Abstract and Keywords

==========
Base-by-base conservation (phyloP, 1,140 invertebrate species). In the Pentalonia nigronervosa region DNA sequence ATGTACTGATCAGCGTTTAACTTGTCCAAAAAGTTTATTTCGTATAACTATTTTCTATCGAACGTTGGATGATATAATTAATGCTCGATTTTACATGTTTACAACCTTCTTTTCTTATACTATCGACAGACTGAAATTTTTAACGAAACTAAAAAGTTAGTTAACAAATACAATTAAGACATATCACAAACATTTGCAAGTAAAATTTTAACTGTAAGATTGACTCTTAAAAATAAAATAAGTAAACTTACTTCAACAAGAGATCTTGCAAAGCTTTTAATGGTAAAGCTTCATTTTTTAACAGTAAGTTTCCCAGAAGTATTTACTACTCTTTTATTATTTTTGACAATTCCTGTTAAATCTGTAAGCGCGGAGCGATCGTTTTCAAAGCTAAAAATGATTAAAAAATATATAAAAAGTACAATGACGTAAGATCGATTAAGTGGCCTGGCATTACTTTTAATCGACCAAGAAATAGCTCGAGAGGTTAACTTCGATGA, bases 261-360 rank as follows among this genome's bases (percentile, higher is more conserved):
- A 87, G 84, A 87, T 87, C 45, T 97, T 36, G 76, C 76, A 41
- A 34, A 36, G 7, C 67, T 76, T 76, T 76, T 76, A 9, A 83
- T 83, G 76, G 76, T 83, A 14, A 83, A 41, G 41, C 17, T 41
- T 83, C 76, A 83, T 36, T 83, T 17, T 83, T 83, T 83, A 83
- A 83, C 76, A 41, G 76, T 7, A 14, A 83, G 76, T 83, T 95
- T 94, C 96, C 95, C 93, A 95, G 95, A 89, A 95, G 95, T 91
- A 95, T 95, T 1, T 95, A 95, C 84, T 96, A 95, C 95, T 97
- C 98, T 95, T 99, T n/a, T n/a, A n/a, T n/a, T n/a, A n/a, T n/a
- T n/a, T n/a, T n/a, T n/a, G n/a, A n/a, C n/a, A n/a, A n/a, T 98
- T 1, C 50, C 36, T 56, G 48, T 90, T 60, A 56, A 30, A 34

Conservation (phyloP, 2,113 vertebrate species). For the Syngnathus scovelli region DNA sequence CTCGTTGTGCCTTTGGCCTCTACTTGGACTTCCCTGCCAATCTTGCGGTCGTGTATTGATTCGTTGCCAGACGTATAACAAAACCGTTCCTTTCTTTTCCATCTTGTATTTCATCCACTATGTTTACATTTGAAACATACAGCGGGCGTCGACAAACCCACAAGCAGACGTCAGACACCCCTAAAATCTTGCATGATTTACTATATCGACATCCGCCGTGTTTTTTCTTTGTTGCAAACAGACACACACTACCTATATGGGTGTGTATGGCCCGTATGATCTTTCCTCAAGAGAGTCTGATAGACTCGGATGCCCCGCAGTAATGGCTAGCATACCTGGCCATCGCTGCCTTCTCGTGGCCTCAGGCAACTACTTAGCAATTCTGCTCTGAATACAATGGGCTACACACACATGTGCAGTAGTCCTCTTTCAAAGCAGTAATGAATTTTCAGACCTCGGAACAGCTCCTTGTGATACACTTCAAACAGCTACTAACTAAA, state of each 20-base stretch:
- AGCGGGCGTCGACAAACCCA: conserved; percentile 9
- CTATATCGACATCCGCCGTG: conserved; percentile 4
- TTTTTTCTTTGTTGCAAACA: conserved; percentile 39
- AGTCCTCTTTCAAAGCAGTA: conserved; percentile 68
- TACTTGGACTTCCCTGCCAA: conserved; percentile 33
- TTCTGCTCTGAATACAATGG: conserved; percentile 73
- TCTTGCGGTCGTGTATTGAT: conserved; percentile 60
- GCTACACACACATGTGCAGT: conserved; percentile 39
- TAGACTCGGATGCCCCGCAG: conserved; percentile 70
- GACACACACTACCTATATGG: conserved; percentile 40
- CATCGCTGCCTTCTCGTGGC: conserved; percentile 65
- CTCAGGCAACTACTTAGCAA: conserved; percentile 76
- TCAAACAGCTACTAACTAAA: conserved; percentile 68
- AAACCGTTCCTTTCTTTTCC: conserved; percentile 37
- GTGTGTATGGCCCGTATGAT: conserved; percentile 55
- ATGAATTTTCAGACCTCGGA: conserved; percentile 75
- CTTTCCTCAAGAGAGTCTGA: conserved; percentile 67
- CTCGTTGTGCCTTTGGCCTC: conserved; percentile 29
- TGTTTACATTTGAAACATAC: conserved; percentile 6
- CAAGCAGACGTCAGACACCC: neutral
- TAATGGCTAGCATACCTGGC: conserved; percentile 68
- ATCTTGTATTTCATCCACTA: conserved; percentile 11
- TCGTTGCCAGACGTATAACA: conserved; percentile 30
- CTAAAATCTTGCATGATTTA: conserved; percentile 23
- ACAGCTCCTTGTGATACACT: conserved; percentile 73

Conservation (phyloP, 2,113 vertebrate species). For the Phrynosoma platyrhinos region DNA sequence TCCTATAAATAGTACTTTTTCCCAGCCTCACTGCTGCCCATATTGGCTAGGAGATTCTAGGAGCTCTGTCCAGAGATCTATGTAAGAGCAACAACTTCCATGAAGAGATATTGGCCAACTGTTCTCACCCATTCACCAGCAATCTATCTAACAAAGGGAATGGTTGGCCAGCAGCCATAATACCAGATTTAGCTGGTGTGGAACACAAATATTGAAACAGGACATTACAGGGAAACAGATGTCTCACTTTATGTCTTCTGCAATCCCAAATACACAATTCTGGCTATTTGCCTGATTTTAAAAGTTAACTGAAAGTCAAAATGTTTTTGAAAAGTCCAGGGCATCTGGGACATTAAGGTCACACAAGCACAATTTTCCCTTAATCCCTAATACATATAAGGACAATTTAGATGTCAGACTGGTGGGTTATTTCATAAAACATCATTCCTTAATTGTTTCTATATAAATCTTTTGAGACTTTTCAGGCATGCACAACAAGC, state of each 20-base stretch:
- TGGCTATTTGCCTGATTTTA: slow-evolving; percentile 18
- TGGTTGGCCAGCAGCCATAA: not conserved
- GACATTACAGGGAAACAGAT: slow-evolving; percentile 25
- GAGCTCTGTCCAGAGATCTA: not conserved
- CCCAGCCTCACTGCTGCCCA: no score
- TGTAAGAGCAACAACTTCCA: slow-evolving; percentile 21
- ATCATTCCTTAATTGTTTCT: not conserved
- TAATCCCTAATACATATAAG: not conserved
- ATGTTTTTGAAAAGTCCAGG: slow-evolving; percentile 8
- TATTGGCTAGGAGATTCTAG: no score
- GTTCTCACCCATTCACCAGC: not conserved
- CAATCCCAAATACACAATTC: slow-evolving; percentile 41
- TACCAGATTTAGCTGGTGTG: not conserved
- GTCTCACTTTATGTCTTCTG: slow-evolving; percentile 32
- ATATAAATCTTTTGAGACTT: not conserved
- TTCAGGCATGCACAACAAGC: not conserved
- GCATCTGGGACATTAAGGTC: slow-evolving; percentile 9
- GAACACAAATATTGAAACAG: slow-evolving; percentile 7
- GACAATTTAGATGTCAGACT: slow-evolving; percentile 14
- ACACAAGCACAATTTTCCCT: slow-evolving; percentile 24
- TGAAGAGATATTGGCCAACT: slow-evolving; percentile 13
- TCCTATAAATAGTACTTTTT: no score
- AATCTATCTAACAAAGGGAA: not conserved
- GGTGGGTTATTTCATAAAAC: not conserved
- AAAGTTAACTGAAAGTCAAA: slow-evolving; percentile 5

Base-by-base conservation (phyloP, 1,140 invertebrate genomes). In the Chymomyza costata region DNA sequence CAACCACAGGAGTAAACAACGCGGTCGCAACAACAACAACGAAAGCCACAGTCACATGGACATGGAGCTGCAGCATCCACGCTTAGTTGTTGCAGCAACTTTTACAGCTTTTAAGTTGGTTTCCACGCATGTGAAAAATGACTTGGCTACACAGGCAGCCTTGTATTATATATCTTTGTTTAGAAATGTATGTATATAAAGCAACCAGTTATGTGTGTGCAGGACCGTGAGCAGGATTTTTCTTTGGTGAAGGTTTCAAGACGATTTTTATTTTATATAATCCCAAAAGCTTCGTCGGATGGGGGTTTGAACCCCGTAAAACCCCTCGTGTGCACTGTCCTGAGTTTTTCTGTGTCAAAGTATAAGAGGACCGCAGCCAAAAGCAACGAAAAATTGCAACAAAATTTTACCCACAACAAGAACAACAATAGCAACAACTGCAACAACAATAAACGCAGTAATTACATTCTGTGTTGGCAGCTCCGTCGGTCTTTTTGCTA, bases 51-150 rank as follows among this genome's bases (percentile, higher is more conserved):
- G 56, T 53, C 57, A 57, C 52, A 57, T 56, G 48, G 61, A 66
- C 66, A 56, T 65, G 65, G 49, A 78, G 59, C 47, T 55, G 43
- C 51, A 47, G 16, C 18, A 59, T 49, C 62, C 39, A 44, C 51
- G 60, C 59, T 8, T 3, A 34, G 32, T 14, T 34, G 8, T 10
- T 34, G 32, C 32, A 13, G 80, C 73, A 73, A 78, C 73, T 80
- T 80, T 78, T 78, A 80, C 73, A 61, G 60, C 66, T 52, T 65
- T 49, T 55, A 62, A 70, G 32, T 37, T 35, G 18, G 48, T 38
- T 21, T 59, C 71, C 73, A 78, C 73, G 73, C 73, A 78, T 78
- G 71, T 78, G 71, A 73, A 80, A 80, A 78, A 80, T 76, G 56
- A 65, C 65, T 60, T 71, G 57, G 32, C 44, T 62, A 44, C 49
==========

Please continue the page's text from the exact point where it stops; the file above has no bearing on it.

The transatlantic slave trade peaked in the third quarter of the eighteenth century, when more than 80,000 slaves annually were being shipped from Africa for the Americas. This overshadowed the older-established trade in slaves northwards from West Africa across the Sahara Desert to the Muslim world, which was probably under 10,000 annually. Despite the long history of commerce, direct European involvement in Africa remained limited. In contrast to the Americas, European colonial occupation of African territory was minimal before the later nineteenth century. Some African states maintained diplomatic relations with their trading partners across the Atlantic. The operation of the Atlantic trade had the effect of linking up different parts of Africa with each other, as well as with Europe and the Americas. The autonomous (or northern-oriented) character of the West African historical process might seem to be self-evidently illustrated by one of the major developments of this period, a series of jihads, or ‘Islamic Revolutions’, in which Muslim clerics seized power from existing ruling groups.
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